Sören Heim at 15:05 on 2016-04-05
Since I haven't read any of his others I can only judge from this book, but does it have to be about liking Isaac, or couldn't it just be that Mieville wants to paint a rather bleak picture of life in general (or life under capitalism at least, which would fit with his political persuasion). None of the more idealistic characters seem to have a lot turning out well for them.
Arthur B at 16:23 on 2016-04-05
He does have a tendency towards downer endings and plot arcs that tend to project characters into dustbins. Though some of the downer endings show a bit more... kindness? compassion?... for the protagonists in question. (I'm thinking in particular of the end of The Iron Council.)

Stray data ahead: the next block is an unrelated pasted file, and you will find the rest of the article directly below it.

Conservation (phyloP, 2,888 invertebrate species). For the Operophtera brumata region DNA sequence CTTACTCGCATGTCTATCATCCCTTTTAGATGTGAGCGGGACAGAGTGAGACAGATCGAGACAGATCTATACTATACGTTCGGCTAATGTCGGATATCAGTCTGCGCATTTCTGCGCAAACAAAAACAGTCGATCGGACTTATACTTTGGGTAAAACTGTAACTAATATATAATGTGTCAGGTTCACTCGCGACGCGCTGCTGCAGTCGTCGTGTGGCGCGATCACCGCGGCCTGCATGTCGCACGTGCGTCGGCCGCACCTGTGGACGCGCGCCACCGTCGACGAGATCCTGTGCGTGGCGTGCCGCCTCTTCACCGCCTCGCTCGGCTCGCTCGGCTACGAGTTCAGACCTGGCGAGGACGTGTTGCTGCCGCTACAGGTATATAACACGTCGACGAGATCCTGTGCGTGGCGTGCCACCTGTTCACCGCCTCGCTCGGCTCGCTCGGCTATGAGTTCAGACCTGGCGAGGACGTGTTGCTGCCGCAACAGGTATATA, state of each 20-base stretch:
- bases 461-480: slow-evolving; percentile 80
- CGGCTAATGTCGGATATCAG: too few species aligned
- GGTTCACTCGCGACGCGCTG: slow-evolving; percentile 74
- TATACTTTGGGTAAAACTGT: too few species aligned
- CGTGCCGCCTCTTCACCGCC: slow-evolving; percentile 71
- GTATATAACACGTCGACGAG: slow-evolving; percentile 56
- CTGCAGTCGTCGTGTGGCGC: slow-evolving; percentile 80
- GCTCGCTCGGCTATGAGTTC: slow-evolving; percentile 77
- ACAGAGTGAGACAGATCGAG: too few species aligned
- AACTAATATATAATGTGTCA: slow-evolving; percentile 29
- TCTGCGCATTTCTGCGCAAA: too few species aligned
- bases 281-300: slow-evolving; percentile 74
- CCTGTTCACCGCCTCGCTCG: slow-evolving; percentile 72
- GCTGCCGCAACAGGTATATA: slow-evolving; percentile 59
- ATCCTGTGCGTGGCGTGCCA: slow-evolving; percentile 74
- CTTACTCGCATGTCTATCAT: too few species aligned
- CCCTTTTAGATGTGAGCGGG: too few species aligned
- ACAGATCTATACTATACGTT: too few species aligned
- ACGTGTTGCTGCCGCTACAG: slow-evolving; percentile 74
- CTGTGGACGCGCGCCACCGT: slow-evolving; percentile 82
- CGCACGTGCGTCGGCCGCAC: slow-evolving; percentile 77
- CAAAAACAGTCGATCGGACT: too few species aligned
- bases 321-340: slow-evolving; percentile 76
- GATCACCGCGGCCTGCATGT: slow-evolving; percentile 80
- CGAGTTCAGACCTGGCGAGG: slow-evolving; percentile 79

James D at 21:42 on 2016-04-05
The funny thing is, of the novels I've read, I like Isaac by far the most out of any of Mieville's protagonists. He's clearly not perfect, but his failings are understandable and he's generally likeable. I mean his greatest problem is that he has trouble doing the right thing when it means great personal inconvenience and possibly hardship - something everyone struggles with.
Ichneumon at 17:02 on 2016-04-07
I think this is part of why I stick with short fiction when it comes to writers like Miéville: The brevity forces a greater degree of focus, the ideas are mostly self-contained, and even the most frustrating characters don't overstay their welcome.